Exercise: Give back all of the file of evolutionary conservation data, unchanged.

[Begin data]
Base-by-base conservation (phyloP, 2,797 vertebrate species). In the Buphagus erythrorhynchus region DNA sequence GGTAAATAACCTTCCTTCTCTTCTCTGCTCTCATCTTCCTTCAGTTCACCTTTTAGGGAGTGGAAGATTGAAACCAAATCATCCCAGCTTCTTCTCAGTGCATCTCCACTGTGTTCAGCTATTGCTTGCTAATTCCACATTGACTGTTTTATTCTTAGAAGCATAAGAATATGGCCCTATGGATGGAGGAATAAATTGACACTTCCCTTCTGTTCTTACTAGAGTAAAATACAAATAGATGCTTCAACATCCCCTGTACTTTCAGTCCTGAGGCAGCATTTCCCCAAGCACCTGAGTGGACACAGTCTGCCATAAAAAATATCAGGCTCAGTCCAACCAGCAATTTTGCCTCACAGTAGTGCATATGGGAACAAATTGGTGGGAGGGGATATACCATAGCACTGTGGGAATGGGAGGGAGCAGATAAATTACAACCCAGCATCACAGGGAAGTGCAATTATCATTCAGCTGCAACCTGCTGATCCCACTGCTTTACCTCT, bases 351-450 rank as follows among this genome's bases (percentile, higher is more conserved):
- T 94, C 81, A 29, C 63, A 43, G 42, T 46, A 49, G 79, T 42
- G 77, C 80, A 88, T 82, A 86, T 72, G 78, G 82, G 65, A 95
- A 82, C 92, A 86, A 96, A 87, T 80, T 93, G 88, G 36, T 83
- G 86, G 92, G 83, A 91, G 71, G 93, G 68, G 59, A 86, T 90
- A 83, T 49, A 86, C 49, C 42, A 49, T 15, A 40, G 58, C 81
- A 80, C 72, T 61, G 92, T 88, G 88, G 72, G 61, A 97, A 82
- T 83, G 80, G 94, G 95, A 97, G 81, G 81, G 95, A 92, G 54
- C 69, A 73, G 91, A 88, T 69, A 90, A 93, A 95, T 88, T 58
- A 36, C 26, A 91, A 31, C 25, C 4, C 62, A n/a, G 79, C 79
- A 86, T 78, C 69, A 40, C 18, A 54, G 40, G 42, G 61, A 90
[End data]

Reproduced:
Base-by-base conservation (phyloP, 2,797 vertebrate species). In the Buphagus erythrorhynchus region DNA sequence GGTAAATAACCTTCCTTCTCTTCTCTGCTCTCATCTTCCTTCAGTTCACCTTTTAGGGAGTGGAAGATTGAAACCAAATCATCCCAGCTTCTTCTCAGTGCATCTCCACTGTGTTCAGCTATTGCTTGCTAATTCCACATTGACTGTTTTATTCTTAGAAGCATAAGAATATGGCCCTATGGATGGAGGAATAAATTGACACTTCCCTTCTGTTCTTACTAGAGTAAAATACAAATAGATGCTTCAACATCCCCTGTACTTTCAGTCCTGAGGCAGCATTTCCCCAAGCACCTGAGTGGACACAGTCTGCCATAAAAAATATCAGGCTCAGTCCAACCAGCAATTTTGCCTCACAGTAGTGCATATGGGAACAAATTGGTGGGAGGGGATATACCATAGCACTGTGGGAATGGGAGGGAGCAGATAAATTACAACCCAGCATCACAGGGAAGTGCAATTATCATTCAGCTGCAACCTGCTGATCCCACTGCTTTACCTCT, bases 351-450 rank as follows among this genome's bases (percentile, higher is more conserved):
- T 94, C 81, A 29, C 63, A 43, G 42, T 46, A 49, G 79, T 42
- G 77, C 80, A 88, T 82, A 86, T 72, G 78, G 82, G 65, A 95
- A 82, C 92, A 86, A 96, A 87, T 80, T 93, G 88, G 36, T 83
- G 86, G 92, G 83, A 91, G 71, G 93, G 68, G 59, A 86, T 90
- A 83, T 49, A 86, C 49, C 42, A 49, T 15, A 40, G 58, C 81
- A 80, C 72, T 61, G 92, T 88, G 88, G 72, G 61, A 97, A 82
- T 83, G 80, G 94, G 95, A 97, G 81, G 81, G 95, A 92, G 54
- C 69, A 73, G 91, A 88, T 69, A 90, A 93, A 95, T 88, T 58
- A 36, C 26, A 91, A 31, C 25, C 4, C 62, A n/a, G 79, C 79
- A 86, T 78, C 69, A 40, C 18, A 54, G 40, G 42, G 61, A 90